The first step to strengthening communities outside schools is encouraging and increasing parent/guardian involvement in schools. Throughout my experience in three very different field placements, I have heard the same complaint from each teacher, and from teachers my classmates have worked with: “The parents just don’t care.” While it may be true that a student’s parents are not particularly active within the school, it seems like an incredible generalization to say that it is truly because these parents don’t care at all about their child’s progress in school. Shuang Ji and Koblinsky (2009) performed a study in which they interviewed a number of Chinese immigrant families in Washington DC, asking about their involvement in their children’s school. Many parents expressed that they wanted to be more involved, but because of their limited English, their lack of time due to working several jobs in order to make ends meet, or the fact that they could not help with homework, among many other reasons, they were unable to become involved to the extent that they wished. These parents also expressed that they worked hard at low-paying jobs because they wanted their children to be able to get a good education and go to college. Though some parents in the study had access to a bilingual teacher, it is likely that most parents probably would either not have access to a bilingual teacher, or would not have time to consult the teacher due to work demands. When we discussed Shuang Ji and Koblinsky’s study in class, several brought up the idea of a mentorship program, where Chinese families who were more involved in the school could help other Chinese families become more involved, either by assisting with translation, or simply by being someone to ask for advice. Many ELL and ESL students require IEPs, which often include highly technical language that could be difficult for a person with limited English to decipher, further preventing parents from keeping up with their child’s education. I personally work for an organization that assists refugees in starting their own farm business, and I have been asked to convey the general messages on report cards and IEPs, proving that while immigrant/non-English speaking parents may not understand the words on the page at first, they have every intention of learning how their children are doing in school. Washington D.C. is a wonderfully diverse area and if there is a large Chinese population, perhaps a high school or college could start a program where students volunteer as translators so that all may understand what is happening within schools. This model could be adopted for any other population/language. We can see the example of a successful urban school system in Union City, with George Washington Elementary School. Parents are supported by the public school administration, with a tireless superintendent, a practically omnipresent mayor, and a bevy of bilingual teachers and faculty. Parent involvement is encouraged, and made accessible as it possibly can be. It is impossible to for a community to be strengthened while excluding certain members. At the very least, communication between parents and school faculty and administration should be made accessible.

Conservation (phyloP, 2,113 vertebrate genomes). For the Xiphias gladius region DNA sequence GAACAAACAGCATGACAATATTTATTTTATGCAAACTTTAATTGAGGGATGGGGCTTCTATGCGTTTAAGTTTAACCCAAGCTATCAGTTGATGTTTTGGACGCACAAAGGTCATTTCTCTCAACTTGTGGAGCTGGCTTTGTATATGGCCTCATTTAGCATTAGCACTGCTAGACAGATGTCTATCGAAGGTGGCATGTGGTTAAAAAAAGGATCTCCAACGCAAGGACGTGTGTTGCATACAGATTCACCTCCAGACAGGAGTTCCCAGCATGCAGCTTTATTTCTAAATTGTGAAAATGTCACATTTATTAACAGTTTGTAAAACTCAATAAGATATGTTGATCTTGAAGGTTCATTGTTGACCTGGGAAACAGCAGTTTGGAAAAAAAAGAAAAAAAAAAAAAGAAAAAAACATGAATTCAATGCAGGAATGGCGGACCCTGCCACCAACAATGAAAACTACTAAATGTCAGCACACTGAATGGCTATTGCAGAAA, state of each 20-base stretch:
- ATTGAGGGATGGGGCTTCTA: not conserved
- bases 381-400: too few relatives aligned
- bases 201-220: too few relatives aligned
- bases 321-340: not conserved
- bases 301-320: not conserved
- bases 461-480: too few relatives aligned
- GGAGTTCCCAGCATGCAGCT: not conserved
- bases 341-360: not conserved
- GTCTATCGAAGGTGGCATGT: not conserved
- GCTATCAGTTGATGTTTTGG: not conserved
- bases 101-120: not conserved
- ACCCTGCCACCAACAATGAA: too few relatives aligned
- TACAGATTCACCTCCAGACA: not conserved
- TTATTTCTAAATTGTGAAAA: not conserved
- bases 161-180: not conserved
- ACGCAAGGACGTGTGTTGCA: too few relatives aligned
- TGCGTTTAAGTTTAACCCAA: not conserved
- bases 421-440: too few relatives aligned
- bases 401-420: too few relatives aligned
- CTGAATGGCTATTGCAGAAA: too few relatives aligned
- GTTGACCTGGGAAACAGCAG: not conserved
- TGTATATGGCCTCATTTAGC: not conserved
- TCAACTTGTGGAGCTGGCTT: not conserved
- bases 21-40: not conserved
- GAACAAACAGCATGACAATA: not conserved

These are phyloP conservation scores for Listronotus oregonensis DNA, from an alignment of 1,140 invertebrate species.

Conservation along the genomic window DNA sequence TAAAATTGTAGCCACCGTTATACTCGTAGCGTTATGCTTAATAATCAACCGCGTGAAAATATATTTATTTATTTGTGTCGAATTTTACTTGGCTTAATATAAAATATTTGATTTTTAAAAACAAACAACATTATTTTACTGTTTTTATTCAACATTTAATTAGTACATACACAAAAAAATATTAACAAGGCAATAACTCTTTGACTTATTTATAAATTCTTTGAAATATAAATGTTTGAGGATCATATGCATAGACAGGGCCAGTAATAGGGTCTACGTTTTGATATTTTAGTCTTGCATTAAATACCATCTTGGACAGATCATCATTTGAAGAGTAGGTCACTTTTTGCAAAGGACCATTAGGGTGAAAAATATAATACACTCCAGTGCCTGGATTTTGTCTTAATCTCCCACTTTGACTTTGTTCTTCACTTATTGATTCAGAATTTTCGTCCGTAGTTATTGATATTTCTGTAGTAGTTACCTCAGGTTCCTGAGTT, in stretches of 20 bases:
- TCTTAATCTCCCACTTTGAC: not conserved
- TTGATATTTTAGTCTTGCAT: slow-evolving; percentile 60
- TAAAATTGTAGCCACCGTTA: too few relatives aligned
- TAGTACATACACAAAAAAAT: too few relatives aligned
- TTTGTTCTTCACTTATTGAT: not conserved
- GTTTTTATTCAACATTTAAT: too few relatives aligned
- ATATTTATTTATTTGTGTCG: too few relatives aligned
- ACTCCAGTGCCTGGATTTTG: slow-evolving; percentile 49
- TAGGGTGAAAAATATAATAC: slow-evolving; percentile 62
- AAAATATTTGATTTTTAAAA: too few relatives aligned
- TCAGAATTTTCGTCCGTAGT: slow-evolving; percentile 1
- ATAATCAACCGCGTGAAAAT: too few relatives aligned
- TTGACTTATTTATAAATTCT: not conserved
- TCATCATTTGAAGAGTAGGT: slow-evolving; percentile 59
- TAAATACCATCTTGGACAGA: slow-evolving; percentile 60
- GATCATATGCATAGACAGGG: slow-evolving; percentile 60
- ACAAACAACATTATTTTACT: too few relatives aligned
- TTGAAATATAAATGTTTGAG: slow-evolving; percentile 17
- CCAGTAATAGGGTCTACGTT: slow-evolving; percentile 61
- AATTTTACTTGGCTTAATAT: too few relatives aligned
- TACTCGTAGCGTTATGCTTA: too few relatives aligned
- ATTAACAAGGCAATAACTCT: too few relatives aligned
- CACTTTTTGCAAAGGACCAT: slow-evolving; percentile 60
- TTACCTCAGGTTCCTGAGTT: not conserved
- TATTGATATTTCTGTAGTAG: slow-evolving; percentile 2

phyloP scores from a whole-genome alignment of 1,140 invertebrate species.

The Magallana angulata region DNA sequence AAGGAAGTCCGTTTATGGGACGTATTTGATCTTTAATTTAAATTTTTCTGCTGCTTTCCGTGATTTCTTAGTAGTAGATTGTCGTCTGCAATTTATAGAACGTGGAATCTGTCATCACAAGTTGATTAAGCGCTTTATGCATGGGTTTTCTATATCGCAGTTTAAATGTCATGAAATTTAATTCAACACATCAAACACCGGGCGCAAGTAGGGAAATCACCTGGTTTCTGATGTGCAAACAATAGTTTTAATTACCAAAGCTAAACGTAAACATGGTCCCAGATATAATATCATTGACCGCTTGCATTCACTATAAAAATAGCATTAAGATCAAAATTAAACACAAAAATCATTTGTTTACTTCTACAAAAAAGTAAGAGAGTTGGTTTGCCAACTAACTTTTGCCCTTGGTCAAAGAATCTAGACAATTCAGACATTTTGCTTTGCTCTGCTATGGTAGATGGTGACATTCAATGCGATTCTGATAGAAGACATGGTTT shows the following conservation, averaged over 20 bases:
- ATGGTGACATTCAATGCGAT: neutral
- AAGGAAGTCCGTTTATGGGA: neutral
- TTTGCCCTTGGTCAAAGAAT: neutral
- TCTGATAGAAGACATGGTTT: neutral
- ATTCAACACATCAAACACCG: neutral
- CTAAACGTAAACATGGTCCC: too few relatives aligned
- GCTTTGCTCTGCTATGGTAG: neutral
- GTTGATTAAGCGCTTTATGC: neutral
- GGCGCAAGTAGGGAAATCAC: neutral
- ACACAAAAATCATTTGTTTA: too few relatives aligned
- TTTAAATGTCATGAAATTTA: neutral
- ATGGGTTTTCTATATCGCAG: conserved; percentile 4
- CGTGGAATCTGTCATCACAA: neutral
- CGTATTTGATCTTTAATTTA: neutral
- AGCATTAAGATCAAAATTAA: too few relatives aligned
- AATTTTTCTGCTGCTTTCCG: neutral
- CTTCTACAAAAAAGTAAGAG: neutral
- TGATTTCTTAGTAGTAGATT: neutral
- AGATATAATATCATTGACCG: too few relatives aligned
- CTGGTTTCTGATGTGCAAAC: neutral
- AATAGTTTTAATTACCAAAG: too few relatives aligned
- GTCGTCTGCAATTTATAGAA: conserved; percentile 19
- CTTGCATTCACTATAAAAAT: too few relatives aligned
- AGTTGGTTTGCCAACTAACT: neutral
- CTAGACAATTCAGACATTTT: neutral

It can be, and often is argued that the idea that the title of “urban teacher” is problematic. It can be used as a self-righteous, pat-on-the-back of a title adopted by someone who chose to teach in urban schools for the implication that they are so brave, so self-sacrificing, truly a blessing to those poor students in urban schools. I want to challenge this notion with the statement that someone who acts like this likely does not last long as an urban teacher, and likely washes out within a year or two, if that. Some could also argue that the ideal “urban teacher” would be one that came from the community and could relate to students on a highly personal level. However, one of the roles of teachers is to share their social capital and cultural capital with their students. For example, when there are questions on the SAT, a supposedly standardized test about things present in elite societies such as regattas, perhaps an outside perspective is helpful. In Tough Fronts, Dance writes about Mrs. Bronzic, a teacher in an urban middle school. Mrs. Bronzic is an older, white, Jewish woman, yet her students thought the world of her, calling her “magic”. She was not from the community, but that was irrelevant to her being an effective teacher. She was an effective teacher simply because “she was able to establish a relationship with her students that compelled [them] to work hard and do ‘better than the best’” (Dance 72). She was committed to her students through any number of challenges, and that was what made her a good teacher. When interviewed, Malcolm, a black, urban youth that was a previous student of Mrs. Bronzic explained that hearing her stories of her very different life was interesting to him. “He was convinced that due to Mrs. Bronzic’s commitment to the relationship, she would, in Malcolm’s own words, be able to teach [him] what [he] had to know”. As a contrast, Alina Bossbaly in Union City is very much a local, who went to college close to the area, and returned to teach students of her same social background, namely Cuban immigrants, and is an extremely successful teacher because she shares this background with her students and can directly relate to the things they go through. She is able to communicate effectively with the parents of her students, and serves as an inspirational example of someone who found success in an urban school. There is no cookie-cutter, ideal “urban teacher”. Urban teachers are simply teachers who happen to teach in urban schools. Good teachers are teachers who are interested in teaching the students they have, and are prepared to commit their time and energy. It’s also important to note that schools themselves should be supporting their teachers and helping them to continue being as great as they are. Unfortunately, very recently I was notified that my field supervisor was fired from her current position, and while I’m not sure what led to this, myself and other students who have worked with her at my placement are shocked that she was let go. Some of her students are aware of what has transpired, and it frustrates them. Even if we hire the best teachers possible, it is also important to reinforce the structure of schools so that teachers feel supported in their roles as educators. I believe it is also important for the district to support the oft-overlooked staff members at schools, because my placement school and most others wouldn’t be able to function without their administrative staff, hall monitors, or cafeteria workers.